COOPERSTOWN, N.Y. – Decades ago, pitchers were expected to finish what they had started. The closer was rare and the set-up man even more so. The complete game was the norm.
Philadelphia Phillies starter Robin Roberts defined the role of the starting pitcher. The future Hall of Famer pitcher completed 305 games in his 19-year career. But even in an era filled with complete games, Roberts' streak against the Boston/Milwaukee Braves in the mid-1950s was truly remarkable.
Over the course of three seasons between 1952 and 1954, Roberts pitched 13 consecutive complete games against the Braves. In that time, Roberts had a 12-1 record against the Braves.
This week, fifty-seven years ago, the Milwaukee Braves finally got to the Phillies ace. The right-hander was relieved in the seventh after giving up six hits, five runs and one walk through six complete innings.
Opposing pitcher and future Hall of Famer Warren Spahn pitched a complete game for the Braves, allowing the Phillies just one run on seven hits. Roberts took the loss in a 5-1 defeat.
In the 13 complete games prior to the loss on Aug. 24, Roberts' only loss came on June 12, 1954 when Braves pitcher Jim Wilson threw a no-hitter.
For the winningest pitcher in the National League from 1952 to 1955, losing was uncommon – and difficult to take.
"I never slept when I lost. I'd see the sun come up without ever having closed my eyes," Roberts said. "I'd see those base hits over and over and they'd drive me crazy."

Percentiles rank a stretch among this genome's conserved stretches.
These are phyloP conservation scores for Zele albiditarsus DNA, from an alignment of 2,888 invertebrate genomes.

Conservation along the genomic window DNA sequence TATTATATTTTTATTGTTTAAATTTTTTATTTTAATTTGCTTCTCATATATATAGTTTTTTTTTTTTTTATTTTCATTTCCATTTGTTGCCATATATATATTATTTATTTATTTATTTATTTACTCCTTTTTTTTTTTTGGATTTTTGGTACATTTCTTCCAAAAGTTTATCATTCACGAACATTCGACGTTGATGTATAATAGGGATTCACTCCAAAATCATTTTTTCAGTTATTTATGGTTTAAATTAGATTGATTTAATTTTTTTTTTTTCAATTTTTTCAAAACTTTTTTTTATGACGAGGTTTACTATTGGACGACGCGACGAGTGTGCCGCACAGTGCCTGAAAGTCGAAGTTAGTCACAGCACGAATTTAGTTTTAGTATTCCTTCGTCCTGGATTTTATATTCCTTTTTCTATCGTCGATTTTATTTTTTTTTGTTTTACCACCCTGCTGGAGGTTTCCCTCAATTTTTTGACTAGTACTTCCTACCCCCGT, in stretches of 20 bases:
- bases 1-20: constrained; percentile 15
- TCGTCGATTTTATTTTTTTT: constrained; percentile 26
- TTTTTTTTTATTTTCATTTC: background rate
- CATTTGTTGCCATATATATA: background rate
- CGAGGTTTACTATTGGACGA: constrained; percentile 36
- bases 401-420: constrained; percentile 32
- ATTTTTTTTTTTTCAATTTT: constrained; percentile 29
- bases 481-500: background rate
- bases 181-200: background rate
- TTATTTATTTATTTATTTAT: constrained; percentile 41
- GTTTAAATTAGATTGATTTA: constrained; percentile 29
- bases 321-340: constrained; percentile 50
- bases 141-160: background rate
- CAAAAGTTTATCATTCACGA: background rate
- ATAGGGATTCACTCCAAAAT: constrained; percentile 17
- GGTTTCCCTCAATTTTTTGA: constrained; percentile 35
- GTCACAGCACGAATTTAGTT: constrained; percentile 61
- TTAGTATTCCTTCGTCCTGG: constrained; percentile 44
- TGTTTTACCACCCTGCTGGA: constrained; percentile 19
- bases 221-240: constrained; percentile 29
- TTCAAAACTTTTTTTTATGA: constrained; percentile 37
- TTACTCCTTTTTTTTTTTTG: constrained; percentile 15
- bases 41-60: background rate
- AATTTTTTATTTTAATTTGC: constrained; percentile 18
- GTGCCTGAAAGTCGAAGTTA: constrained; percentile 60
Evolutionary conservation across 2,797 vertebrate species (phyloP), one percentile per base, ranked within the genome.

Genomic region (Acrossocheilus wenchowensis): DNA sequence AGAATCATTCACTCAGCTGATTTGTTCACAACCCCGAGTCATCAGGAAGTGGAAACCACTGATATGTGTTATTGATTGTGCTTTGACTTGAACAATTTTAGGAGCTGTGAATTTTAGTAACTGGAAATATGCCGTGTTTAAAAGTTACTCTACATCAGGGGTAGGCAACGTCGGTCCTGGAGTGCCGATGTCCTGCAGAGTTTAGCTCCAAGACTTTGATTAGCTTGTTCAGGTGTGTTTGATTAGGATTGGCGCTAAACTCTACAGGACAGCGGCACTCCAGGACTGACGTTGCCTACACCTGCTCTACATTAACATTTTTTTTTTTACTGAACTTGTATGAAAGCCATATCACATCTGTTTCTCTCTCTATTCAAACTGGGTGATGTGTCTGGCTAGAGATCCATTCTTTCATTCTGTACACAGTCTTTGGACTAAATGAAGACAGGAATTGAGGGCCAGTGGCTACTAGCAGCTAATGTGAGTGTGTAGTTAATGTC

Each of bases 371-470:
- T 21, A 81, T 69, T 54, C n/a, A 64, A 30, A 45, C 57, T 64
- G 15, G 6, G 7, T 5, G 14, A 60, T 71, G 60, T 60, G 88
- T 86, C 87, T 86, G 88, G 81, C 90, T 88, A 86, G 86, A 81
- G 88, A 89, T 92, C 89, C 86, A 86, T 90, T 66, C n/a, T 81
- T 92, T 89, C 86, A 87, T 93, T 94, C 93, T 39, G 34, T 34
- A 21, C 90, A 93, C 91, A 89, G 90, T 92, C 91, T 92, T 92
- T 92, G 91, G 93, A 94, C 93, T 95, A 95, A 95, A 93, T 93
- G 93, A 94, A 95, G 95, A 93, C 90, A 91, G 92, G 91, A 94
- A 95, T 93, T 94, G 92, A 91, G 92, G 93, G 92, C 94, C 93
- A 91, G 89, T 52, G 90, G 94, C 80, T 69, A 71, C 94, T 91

Roberts never missed a start in the 1950s. He was one of the game's most consistent and productive pitchers with six consecutive 20-win seasons from 1950 to 1955.
Roberts lead the National League in innings pitched from 1951 to 1955 and complete games from 1952 to 1956. He was named an All-Star in seven consecutive seasons, from 1950 to 1956.
"I don't think anyone was ever able to concentrate in a baseball game any better than I was," Roberts said. "I stood out there in total isolation, just throwing that ball as well as I could. Nothing bothered me."
Roberts was inducted into the Baseball Hall of Fame on Aug. 6, 1976. On his fourth try on the Baseball Writers' Association of America ballot, he received 86.9 percent of the vote.
"Not only was he a great pitcher, but Robin was a wonderful human being," fellow Hall of Famer Brooks Robinson said. "They don't come any better than Robin."
Nicole Pappas was the public relations intern in the Class of 2011 Frank and Peggy Steele Internship Program